Before I start droning on about the power of fonts and how they influence the way we see words, let’s get one thing clear: a font is not a typeface. A font is a family of typefaces with similar characteristics, whilst a typeface is just a single member of that family. If that helps.

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Our exposure to typography has never been greater, and nor has the choice of styles available to those using them. And that’s most of us, one way or another. Hundreds of thousands of fonts vie for our attention from the moment we wake up in the digital world of information and marketing.

The seemingly arbitrary decision to choose one font over another can make the difference between engaged and disengaged. We may not recognise it, but we have relationships with type styles that have developed throughout our lives. The books that taught us to read, the credits on our favourite film, the nutritional information on the packet of fish fingers, a handwritten note on a Christmas card – all of them contribute to the way we consume and relate to words.

So how do we group styles of type? There are a number of groups, but the two key ones are serif and sans serif.

The serif style derives from the way type was written and cut in days gone by, with characteristic extended features that give them their distinctive look. This style is often easier to read than sans serif fonts because the individual letters are easier for the brain to identify quickly as you scan a page.

However, sans serif fonts, with their cleaner more contemporary shapes, can be better for those learning to read, as their simplified shapes can help with recognition. Sans serif fonts are also generally seen as the best style for digital screens, where fine resolution is limited and the subtle detail of serif fonts may suffer.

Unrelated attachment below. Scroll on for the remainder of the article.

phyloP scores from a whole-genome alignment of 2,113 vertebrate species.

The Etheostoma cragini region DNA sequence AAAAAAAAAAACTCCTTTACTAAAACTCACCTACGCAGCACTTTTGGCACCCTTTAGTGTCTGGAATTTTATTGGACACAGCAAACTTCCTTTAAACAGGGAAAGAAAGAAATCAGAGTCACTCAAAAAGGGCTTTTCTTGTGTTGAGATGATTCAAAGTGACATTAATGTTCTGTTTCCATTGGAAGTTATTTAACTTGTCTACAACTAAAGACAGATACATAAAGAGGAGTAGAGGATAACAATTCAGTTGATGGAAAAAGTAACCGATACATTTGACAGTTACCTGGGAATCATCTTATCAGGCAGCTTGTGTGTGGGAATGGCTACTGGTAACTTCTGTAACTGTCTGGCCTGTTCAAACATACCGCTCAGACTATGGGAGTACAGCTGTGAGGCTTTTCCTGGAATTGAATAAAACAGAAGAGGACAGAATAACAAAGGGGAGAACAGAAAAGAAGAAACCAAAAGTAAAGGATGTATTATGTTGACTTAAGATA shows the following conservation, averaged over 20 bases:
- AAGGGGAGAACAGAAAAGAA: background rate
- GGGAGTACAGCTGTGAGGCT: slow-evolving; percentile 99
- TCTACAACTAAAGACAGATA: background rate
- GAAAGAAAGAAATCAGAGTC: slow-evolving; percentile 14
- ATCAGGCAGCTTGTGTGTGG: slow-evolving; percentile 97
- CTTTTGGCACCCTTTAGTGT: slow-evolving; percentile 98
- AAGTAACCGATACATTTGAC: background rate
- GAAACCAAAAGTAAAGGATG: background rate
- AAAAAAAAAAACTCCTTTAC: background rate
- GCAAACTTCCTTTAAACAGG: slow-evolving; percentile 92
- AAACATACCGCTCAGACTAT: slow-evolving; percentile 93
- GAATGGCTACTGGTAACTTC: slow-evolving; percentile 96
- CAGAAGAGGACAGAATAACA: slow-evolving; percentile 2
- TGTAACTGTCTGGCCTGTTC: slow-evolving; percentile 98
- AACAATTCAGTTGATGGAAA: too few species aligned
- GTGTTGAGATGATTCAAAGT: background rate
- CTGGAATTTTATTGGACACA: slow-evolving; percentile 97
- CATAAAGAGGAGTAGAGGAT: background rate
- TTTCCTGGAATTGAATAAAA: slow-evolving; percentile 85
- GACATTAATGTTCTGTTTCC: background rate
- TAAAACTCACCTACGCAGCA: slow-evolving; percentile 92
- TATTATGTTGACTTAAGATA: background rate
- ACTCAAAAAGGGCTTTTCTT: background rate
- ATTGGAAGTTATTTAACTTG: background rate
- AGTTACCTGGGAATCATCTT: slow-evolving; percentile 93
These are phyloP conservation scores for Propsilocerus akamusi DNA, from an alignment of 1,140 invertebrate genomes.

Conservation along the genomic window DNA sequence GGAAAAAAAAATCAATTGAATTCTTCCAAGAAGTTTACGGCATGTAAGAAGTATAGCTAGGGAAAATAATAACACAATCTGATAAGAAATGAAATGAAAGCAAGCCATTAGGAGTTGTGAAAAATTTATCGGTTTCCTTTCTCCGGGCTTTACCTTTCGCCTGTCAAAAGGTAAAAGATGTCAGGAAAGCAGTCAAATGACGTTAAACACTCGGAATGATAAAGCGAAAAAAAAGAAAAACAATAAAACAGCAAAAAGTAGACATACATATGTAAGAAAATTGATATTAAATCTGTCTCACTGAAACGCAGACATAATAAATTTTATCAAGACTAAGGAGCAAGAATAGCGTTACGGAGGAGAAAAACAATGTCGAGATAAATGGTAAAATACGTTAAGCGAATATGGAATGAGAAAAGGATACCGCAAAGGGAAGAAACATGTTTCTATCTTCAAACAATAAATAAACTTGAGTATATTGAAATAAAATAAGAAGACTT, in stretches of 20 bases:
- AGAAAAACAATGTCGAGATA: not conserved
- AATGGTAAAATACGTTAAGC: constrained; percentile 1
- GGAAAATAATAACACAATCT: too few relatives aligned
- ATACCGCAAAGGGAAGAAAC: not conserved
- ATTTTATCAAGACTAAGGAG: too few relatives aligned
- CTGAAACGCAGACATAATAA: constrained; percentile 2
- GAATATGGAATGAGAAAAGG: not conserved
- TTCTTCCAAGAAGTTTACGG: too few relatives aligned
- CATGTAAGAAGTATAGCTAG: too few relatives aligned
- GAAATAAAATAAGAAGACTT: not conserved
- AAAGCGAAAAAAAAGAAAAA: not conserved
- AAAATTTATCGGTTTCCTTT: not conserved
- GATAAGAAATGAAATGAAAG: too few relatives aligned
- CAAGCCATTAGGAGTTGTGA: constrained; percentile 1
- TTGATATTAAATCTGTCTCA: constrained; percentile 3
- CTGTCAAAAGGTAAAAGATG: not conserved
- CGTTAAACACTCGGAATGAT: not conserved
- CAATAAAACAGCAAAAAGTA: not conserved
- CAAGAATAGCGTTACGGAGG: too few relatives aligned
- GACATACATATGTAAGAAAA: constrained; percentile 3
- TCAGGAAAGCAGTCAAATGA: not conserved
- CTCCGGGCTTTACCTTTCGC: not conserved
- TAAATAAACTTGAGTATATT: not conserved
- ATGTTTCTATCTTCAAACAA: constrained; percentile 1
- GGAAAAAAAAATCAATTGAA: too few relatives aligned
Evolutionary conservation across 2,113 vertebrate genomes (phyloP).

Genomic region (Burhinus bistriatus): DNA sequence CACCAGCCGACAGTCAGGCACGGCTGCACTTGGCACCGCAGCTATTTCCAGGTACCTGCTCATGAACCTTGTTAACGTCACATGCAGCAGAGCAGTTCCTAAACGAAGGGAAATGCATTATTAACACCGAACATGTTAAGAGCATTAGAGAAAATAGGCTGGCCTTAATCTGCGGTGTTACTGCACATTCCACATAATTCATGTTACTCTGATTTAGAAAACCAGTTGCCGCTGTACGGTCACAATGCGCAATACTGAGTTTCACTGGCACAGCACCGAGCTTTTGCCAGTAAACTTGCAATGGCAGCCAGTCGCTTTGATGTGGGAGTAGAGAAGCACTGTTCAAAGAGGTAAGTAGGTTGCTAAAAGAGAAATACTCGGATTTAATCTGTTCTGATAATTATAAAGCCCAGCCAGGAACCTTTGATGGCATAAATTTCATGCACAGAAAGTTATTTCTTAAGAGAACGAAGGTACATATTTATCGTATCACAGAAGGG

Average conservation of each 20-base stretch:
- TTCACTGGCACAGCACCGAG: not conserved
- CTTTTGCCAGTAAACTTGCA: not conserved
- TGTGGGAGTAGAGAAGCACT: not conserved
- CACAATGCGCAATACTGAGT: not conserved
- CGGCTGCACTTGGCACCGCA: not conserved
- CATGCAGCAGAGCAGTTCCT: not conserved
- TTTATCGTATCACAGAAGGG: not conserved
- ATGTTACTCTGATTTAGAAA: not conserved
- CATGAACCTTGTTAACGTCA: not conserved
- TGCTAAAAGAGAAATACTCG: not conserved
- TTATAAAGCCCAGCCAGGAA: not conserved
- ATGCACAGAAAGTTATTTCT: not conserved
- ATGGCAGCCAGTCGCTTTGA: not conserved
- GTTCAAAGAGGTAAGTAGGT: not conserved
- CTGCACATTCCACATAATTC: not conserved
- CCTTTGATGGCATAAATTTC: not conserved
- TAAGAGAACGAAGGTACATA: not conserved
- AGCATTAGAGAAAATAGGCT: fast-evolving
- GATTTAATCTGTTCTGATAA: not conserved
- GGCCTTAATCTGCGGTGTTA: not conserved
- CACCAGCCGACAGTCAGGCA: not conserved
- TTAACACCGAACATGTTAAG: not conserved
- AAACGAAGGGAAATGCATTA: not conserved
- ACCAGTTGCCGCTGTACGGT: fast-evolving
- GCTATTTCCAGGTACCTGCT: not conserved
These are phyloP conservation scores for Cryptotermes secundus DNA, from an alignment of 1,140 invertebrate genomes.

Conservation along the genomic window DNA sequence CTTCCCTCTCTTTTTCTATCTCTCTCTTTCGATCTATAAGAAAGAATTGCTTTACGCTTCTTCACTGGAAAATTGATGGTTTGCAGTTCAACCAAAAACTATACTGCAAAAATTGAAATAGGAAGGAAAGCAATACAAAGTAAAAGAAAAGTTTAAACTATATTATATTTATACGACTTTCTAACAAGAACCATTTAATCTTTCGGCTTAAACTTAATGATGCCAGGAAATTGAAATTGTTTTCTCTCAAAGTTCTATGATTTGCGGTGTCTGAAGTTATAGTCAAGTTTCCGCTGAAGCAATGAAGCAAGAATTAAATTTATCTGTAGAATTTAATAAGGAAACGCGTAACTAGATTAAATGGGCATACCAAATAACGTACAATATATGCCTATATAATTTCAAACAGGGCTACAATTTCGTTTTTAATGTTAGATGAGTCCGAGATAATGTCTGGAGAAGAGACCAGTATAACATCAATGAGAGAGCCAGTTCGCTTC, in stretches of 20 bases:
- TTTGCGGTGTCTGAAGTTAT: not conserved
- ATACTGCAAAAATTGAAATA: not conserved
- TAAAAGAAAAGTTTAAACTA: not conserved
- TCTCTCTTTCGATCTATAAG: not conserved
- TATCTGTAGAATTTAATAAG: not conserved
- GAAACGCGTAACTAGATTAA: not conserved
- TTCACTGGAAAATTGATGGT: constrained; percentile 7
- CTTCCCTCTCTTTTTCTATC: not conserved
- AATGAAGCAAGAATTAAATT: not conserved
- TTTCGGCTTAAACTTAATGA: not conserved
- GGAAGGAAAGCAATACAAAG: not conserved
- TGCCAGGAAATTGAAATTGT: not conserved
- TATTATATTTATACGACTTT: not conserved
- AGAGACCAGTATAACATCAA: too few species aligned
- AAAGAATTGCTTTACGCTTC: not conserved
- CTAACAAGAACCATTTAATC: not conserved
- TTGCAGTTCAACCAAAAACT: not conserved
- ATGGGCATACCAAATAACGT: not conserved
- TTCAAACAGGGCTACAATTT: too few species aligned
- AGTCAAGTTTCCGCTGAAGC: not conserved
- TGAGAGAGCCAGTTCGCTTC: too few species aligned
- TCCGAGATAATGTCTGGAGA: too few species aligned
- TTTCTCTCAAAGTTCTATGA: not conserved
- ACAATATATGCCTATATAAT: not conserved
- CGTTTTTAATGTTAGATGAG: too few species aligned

With all this and more to bear in mind, picking the right font for the task, whether it be in a presentation, an email, a newsletter or an ad, is a tricky process. It might seem common sense to select a contemporary sans serif font to represent a technology business, but if that technology is trying to make a statement about how simple it is to use, maybe a fun or childish font might work better. And if that technology is unusually quiet, probably best to avoid bold sans serif fonts that shout loudly.

And of course we need to make sure that the beautifully crafted typographic masterpiece we concoct is best suited for its intended reader. Most over 40s won’t thank us for sticking the word Shampoo in a stunning 8-point font onto a bottle, as they sit in the bath without their glasses. I know I don’t. My typography tutor always said “If in doubt, make it smaller”, a mantra I preached and adopted slavishly. Until my 40’s.

Fonts have the ability to turn words into experiences, but they can also make them inaccessible. They can make the ordinary, extraordinary, or vice versa. But they truly have the power to clarify the complex.